1. It touched me very much and thanks for saying you don’t mind my taking up the theme. And in truth, I wasn’t planning on doing a whole life retrospective like your masterly piece. What I had in mind was more of a stocktake/snapshot? of what might be going on with me now in terms of my interest in perfume vs “everything else”. : – )

        1. Your post idea sounds interesting, and I’m looking forward to it. I think it’s very normal to evolve in our attitude about perfume. (I’m still at the “Woohoo! So many neat things to still smell!” stage.)

  4. Every single word of this post resonated with me. Thank you for a touching and beautiful post. You were the cutest kid and have become the most stunning woman.
    I had an extremely similar experience (beautiful mother that I didn’t look like), but the weird part is that as of about a year ago, I now look almost exactly like my mother did at my age. I spent years trying to assure myself that it was okay that I didn’t look like her, and now I do! It’s kind of thrown a wrench into my thought process.

    PS Your high school boyfriend sucks.

    1. You are most welcome, Ari, and thank you for your kind words. (All of them.) I look back now on those old photos now and I think I looked cute too, but I sure didn’t feel it at the time.

      I read your recent post about your mom, and I’d agree that you do look like her. It was a lovely picture.

      As far as the sucky boyfriend, I am happy to say that he has since turned into a fine man. Several years later I reminded him of that comment. He was horrified he’d said something that cruel, and apologized profusely.

  5. Dionne, you’ve written so poignantly about what I think so many women experience, and I second what Birgit said — your last sentence is very true! Thank you for writing such a meaningful essay and for the accompanying photos: it’s wonderful to see you, both as a young girl and the very beautiful woman you are today. ❤

    1. Suzanne, thank you so much for your kind words.

      The older I get, the more I realize that body image is a minefield for a lot of us. My Real-life Evil Scent Twin is Gor-Jus: tall, slender, beautiful long dark hair and she’s a lovely person inside to boot. You can imagine my surprise recently to discover she’s struggled in the past with self-image.

      I’ve thought a lot about how best to help my daughter navigate all this.

  6. So interesting that you posted this today because last night I looked at your FB profile photo (the one here) and I was thinking ‘dang, she’s gorgeous – like so many of the other perfume bloggers out there – I’m glad to be in her company’

    Your story is SO similar to mine down to the boyfriend lusting after the sister, (I wear/wore lipstick constantly from the age of 20 because I have my father’s mouth and I don’t look like my mom) I was told that by a jock at a concert that I looked like a Mack truck hit me, and another time had a pitcher of beer poured over me. No I didn’t do anything to deserve it that time.

    I got contacts (I vividly remember coming home from a club right after I got them and I told my mother “Mom, guys actually LOOKED at me – they didn’t ignore me!).I wore perfume and scarves and my own look via researching all the beauties of the older generations along w/being in the early punk rock movement (i’m currently 52 years old), and hung out at gay clubs where my young gay friends thought I was awesome. The punk rock thing really helped btw, the whole fuck you, I am what I am thing! “I may be ugly, but screw you, I know more than you do and am so much cooler than you” (that kinda worked LOL; I actually didn’t start really coming into my own until after I had my son and found out I was a darned good mom)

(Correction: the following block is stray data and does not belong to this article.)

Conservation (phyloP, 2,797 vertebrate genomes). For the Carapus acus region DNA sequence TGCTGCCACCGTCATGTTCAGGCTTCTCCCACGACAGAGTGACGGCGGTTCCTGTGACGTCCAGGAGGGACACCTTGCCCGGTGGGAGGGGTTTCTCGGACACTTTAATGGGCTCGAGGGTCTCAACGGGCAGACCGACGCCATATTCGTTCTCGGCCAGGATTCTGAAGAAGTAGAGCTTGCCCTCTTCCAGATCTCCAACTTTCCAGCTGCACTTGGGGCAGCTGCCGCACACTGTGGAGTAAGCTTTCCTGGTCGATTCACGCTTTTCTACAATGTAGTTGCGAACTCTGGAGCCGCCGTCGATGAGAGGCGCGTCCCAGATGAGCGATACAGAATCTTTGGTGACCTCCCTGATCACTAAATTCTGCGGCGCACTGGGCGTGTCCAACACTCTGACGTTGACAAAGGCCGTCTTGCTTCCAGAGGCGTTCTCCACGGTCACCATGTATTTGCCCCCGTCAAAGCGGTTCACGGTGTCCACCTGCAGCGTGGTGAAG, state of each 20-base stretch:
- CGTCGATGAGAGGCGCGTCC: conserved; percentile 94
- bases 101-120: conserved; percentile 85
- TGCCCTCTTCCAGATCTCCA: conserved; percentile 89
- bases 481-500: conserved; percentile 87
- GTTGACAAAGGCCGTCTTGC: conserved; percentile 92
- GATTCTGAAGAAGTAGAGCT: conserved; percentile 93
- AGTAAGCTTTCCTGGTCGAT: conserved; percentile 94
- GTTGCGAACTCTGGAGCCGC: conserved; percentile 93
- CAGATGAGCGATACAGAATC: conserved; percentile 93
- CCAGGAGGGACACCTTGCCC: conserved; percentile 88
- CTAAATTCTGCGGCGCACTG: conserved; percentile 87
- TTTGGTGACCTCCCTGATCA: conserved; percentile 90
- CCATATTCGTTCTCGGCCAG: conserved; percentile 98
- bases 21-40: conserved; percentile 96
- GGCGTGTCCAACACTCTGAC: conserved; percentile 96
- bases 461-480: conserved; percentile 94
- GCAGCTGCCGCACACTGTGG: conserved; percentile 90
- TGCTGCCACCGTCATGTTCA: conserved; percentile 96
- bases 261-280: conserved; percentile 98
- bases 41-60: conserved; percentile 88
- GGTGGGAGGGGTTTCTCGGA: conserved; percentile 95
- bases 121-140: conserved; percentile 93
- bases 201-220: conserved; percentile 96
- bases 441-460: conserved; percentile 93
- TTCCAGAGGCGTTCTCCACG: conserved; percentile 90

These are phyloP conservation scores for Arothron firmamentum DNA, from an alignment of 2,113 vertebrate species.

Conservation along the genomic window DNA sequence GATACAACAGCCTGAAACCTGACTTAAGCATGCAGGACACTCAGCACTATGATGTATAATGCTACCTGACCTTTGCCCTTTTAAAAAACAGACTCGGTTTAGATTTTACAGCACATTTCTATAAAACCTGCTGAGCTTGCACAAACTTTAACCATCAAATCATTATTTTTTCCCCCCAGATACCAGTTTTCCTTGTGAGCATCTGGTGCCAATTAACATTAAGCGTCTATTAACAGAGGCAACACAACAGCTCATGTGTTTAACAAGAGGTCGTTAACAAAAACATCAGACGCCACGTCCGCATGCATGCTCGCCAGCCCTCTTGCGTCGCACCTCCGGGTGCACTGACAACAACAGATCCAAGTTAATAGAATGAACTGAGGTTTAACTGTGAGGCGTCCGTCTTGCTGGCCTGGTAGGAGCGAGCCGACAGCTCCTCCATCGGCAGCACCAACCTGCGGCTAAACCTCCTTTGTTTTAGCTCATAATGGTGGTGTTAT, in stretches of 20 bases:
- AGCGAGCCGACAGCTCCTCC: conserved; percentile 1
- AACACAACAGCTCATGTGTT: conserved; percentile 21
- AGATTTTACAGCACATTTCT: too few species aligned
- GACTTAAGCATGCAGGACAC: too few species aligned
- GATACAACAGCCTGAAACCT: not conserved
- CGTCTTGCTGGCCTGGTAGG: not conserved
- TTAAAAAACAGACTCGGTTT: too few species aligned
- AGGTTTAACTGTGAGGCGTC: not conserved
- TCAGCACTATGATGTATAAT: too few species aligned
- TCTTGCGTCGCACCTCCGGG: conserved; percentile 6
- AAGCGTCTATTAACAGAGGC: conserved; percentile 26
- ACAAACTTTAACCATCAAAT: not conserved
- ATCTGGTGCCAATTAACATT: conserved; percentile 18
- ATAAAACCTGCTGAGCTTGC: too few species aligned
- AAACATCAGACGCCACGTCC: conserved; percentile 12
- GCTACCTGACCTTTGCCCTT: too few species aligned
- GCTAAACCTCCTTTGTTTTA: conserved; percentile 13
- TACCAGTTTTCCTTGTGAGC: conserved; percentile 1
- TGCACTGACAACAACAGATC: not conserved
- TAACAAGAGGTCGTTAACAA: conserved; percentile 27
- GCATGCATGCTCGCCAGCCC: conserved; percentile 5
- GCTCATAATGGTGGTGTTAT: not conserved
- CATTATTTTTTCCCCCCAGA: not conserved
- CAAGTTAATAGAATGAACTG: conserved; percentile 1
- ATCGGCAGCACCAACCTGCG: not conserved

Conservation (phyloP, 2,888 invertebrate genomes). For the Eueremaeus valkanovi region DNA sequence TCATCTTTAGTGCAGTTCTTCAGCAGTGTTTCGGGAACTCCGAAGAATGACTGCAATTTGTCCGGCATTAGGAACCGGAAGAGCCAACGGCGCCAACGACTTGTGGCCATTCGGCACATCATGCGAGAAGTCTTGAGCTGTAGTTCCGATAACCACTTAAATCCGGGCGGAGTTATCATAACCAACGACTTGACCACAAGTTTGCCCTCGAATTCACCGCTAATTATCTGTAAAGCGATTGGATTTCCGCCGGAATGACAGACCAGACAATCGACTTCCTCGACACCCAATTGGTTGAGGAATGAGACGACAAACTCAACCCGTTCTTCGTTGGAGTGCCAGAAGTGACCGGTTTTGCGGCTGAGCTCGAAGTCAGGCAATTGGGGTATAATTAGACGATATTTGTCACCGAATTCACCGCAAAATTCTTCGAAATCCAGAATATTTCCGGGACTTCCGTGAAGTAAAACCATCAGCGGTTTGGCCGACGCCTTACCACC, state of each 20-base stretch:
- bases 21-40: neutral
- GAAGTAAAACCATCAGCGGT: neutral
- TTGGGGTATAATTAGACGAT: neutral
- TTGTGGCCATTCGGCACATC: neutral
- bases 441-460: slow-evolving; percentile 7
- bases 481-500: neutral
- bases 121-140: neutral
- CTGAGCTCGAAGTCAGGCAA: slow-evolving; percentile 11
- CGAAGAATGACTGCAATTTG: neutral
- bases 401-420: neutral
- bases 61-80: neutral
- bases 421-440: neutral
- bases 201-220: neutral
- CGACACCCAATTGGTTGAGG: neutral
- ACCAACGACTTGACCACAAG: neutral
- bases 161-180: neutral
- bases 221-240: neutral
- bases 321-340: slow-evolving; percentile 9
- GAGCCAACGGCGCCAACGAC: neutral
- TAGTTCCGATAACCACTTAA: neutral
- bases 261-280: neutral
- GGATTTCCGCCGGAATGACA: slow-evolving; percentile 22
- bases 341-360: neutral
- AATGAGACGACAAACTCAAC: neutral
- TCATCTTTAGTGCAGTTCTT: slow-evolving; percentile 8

Anyway, this post is about you and I don’t mean to turn this into something about me; but I did want to chime in.

    Thank you for being so brave and open. XOX

    1. oh and see how I’m still not quite there? The fact that my initial response to seeing your photo was one of “wow, I cannot believe I’m with the cool/beautiful kids” means I’m still coming into my own! 😉

      1. Oh, sometimes I feel like I’m still not there either, Carol. I spent a couple of days pondering how to word that last statement. I am comfortable now in my skin, but it still felt like a bit of a leap to say, “I am beautiful.”

      2. You have a great look – with glasses on or off – and I feel so chuffed that I got to hang out with you…in such spectacular style…. last year!

    2. I would have hit that concert jock with a Mack truck if I’d been there, bloodyfrida. You are beautiful, I love your blog, and I love that your dog is named Sephora.

      1. I’m getting a little teary here, Ari – thank you so much. I wish I had the gumption back then (I think I was 17 at that time) to do something – I was just in shock and walked away shaking.

        It really is incredible how so many of us have struggled and continue to struggle with this whole topic. I am so grateful to know so many brave, honest and strong women!

        1. This is why I really do think that putting ourselves out there online as examples to young women is really going to make the difference. When we tell young women what we wish we had known at their age, they get to learn that lesson earlier than we did. Maybe a 12-year-old girl will read this post and will understand that she might not feel beautiful now, but someday she’s going to look like Dionne! That would sure give me hope! This post, and our words, are important. They really are.

          1. I agree, Ari. I’ve always found that the women who inspired me most weren’t the ones that seemed to have it all, and have it all together, but those who were open about their struggles and still accomplished wondrous things.